This month, the first non-white woman to play any major role in a Star Wars film was forced off Instagram by racist and sexist comments on her account. BBC recalls what caused the actress to delete her Instagram account earlier this June: actress Kelly Marie Tran, who played mechanic and Resistance fighter Rose Tico in The Last Jedi, was heavily harassed online by fans who hated her performance on one of the beloved franchise’s latest films. However, things took a turn for the ugly when legitimate fan criticism turned into rabid attacks on her colour and weight.
In the past, Tran herself has raised concerns about being in the public eye via social media accounts as well as other publicised media like magazine and events. Writing on Instagram, she admitted that she felt weird being made up and presented to the public in ways that are far from the way she actually looks in her everyday life, feeling that it only contributed to perpetuating unattainable ideals. However, as her fame took off, she received lots of supportive messages from fans looking for diversity and representation of minorities in the mainstream. This made her realize how important it was for someone like her – Asian, short, curvy, and successful – to be seen in all forms of media. As Tran explained via her now-deleted Instagram,
“I want you to know that even if you don’t fit the standards of beauty that society has chained us to, you are worthy of love and appreciation.”
And how did the Internet respond to Tran’s social media presence? Following the release of The Last Jedi, racist hackers took over Tran’s Wookiepedia page to change her name and call her horrible names. Alt-right personality Paul Ray Ramsey tweeted a comparison photo of Tran and Asian-Canadian actress Grace Park, the point of which was to mock Tran’s weight. All this was followed by a mix of criticisms about Tran’s role in the film to simply racist and bigoted comments and actions from supposed fans of the franchise.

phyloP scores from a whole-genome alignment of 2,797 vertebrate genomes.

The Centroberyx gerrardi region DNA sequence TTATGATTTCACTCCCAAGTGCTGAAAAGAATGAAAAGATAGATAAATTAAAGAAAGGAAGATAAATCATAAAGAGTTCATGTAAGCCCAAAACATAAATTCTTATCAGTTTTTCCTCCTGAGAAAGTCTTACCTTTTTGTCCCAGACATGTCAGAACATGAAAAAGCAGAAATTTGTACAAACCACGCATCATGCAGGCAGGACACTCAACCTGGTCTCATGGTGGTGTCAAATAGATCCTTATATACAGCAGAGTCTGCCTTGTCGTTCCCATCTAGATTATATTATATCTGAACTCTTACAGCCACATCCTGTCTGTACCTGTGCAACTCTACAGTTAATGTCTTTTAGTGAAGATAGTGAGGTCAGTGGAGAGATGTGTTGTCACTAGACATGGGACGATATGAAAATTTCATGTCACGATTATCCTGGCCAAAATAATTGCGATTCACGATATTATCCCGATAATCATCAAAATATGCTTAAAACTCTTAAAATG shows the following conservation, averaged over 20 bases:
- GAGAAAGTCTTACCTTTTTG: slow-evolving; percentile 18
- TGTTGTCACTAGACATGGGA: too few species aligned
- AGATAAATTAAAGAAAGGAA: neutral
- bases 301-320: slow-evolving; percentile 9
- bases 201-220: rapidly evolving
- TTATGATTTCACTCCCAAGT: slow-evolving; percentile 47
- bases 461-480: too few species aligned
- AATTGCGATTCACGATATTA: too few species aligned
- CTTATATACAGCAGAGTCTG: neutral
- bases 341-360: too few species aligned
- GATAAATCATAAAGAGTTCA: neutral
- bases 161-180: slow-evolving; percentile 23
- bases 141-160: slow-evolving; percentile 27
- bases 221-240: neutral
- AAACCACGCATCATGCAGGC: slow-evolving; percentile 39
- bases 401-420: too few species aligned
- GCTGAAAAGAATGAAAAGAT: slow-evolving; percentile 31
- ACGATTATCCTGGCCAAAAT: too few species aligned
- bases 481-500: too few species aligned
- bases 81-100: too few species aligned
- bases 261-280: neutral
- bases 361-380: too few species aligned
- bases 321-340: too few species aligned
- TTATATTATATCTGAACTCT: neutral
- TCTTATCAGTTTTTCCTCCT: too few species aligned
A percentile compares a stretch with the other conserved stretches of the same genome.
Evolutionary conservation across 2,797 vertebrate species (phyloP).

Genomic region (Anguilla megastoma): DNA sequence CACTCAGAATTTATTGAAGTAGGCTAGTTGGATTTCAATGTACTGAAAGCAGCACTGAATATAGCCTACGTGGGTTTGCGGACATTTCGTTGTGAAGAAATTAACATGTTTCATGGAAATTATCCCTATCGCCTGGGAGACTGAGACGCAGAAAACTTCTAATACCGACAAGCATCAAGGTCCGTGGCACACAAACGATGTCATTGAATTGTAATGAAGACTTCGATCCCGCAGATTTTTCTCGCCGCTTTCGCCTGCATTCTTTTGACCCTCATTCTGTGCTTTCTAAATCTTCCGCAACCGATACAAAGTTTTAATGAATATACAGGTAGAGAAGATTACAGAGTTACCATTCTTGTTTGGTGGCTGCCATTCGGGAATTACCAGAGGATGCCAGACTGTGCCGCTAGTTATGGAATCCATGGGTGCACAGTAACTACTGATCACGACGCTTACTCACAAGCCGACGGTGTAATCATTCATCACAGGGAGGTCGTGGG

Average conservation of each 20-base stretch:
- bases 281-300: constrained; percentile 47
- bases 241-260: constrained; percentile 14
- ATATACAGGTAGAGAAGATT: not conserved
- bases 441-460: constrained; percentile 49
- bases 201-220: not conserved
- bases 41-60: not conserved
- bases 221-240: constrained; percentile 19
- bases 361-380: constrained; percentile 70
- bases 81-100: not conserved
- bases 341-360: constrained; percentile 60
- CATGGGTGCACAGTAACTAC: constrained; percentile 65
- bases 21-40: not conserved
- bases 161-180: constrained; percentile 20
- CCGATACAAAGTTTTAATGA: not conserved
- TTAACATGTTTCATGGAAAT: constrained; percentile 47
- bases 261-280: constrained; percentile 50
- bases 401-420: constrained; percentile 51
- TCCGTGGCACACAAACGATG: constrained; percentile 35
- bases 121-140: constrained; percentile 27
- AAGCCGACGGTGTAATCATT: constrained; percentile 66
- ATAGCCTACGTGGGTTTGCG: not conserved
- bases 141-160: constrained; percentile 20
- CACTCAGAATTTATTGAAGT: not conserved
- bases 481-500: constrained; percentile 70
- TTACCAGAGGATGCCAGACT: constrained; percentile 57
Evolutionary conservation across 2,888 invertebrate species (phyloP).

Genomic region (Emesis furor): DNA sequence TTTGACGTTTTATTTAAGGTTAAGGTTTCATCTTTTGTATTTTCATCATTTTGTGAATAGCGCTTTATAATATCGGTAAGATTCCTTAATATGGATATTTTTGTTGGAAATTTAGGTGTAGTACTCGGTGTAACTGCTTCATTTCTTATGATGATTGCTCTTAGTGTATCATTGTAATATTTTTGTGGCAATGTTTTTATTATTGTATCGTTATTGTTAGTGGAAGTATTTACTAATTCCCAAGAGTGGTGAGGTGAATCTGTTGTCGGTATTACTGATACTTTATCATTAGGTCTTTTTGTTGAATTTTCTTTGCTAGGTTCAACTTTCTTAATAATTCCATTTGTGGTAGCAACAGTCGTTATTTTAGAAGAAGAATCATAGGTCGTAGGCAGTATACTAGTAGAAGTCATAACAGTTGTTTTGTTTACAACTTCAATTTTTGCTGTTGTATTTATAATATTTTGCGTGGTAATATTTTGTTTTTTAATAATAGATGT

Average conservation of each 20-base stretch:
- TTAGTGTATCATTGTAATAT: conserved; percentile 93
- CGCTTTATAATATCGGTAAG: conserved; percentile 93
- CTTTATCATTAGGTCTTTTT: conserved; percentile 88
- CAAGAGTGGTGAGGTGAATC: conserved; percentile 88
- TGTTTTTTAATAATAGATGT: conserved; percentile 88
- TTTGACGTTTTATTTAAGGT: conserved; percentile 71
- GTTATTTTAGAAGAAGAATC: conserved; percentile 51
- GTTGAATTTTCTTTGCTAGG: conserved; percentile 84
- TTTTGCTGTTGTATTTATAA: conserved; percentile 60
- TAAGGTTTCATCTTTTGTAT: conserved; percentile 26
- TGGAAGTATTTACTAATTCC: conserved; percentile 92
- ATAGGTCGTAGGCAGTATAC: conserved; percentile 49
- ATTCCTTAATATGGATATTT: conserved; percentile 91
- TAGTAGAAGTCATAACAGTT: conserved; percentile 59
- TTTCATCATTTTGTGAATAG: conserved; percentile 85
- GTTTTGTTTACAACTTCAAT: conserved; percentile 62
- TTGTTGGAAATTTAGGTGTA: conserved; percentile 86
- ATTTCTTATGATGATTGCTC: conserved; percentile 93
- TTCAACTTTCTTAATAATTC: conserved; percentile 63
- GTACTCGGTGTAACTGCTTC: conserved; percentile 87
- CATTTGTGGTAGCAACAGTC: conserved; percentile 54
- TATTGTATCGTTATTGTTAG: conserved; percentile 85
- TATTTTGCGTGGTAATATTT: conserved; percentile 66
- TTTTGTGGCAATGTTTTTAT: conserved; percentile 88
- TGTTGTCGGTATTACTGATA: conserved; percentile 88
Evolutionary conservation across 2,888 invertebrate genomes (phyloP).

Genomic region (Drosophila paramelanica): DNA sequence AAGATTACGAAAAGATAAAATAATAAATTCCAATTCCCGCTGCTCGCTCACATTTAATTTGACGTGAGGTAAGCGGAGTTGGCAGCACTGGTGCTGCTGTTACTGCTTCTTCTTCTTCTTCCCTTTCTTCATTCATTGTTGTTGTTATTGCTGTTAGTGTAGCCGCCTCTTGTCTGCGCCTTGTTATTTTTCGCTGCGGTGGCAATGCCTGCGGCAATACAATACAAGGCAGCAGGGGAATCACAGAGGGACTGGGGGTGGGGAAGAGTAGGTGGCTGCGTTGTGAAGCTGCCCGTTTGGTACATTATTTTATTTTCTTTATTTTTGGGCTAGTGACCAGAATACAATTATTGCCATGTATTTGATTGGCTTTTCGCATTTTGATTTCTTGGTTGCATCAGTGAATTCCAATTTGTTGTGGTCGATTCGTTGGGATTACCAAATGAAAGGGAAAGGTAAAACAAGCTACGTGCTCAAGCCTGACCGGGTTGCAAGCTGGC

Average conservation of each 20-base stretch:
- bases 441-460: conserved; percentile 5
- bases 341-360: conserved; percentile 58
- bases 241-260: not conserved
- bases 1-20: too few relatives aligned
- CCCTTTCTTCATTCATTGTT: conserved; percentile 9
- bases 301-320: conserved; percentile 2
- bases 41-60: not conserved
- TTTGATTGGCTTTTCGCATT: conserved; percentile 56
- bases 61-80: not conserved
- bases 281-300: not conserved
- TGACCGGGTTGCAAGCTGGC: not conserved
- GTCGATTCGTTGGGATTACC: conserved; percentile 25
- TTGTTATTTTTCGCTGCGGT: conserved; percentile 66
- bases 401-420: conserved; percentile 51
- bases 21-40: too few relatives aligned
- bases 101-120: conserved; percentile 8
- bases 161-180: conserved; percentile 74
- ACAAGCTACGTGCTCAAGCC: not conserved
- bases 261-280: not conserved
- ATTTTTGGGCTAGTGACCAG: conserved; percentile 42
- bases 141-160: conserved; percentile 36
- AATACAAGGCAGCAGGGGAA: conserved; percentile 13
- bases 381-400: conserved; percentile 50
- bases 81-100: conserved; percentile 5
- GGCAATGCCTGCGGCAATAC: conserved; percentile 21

It wasn’t even the first time that this happened to new Star Wars actors and crew. Daisy Ridley was harrassed by upset fan boys who caused her to delete her own Instagram account. John Boyega had to respond to racist fans who were upset that a black man starred in the franchise’s reboot. The Last Jedi director Rian Johnson recently shared that some angry fans even sent him death threats.
Obviously, this is no longer just about artistic criticism directed at the movie. To say that the Internet and social media has changed what it means to be a film fan would be an understatement. Even though a lot of the negative criticism is legitimately about the film’s artistic merit, the sheer weight of the blatant racism, sexism, and bigotry in many of the social media comments reveals a lot about Star Wars’ current fan base.
This is alarming as Star Wars is a multi-billion dollar franchise, and a huge part of the multimedia industry. Its fans represent a clear chunk of the global population. And based on recent developments in social media, many of these fans are either racist, sexist, bigoted, or simply have no idea how to raise objective criticisms with the handlers of a franchise that they supposedly love.
It certainly begs the question, What would Carrie Fisher do? The legendary Carrie Fisher, who played Princess Leia Organa, has only recently died due to heart failure on December 2016. Entertainment Daily recalls that millions of her Star Wars fans, including fellow sci-fi icon Mark Hamill, paid tribute to Fisher when she died. Recently, Hamill himself has already fired back at fans who harassed Tran with the hashtag #GetALifeNerds. If General Leia was alive, she definitely would have something very interesting to say about all this hateful, bigoted vitriol from “fans.”
In any case, while the harassment was enough to kick Tran off social media, the trolls will never be able to touch the positive impact she’s already made in her brief but eventful time on Instagram. Her posts are now deleted, but her messages live on in fan screenshots:
“The world is scary enough. Let us love ourselves and one another. Let us open our hearts and tell our stories. Our stories can open the minds and hearts of people who may not understand us. Our stories can change the world!”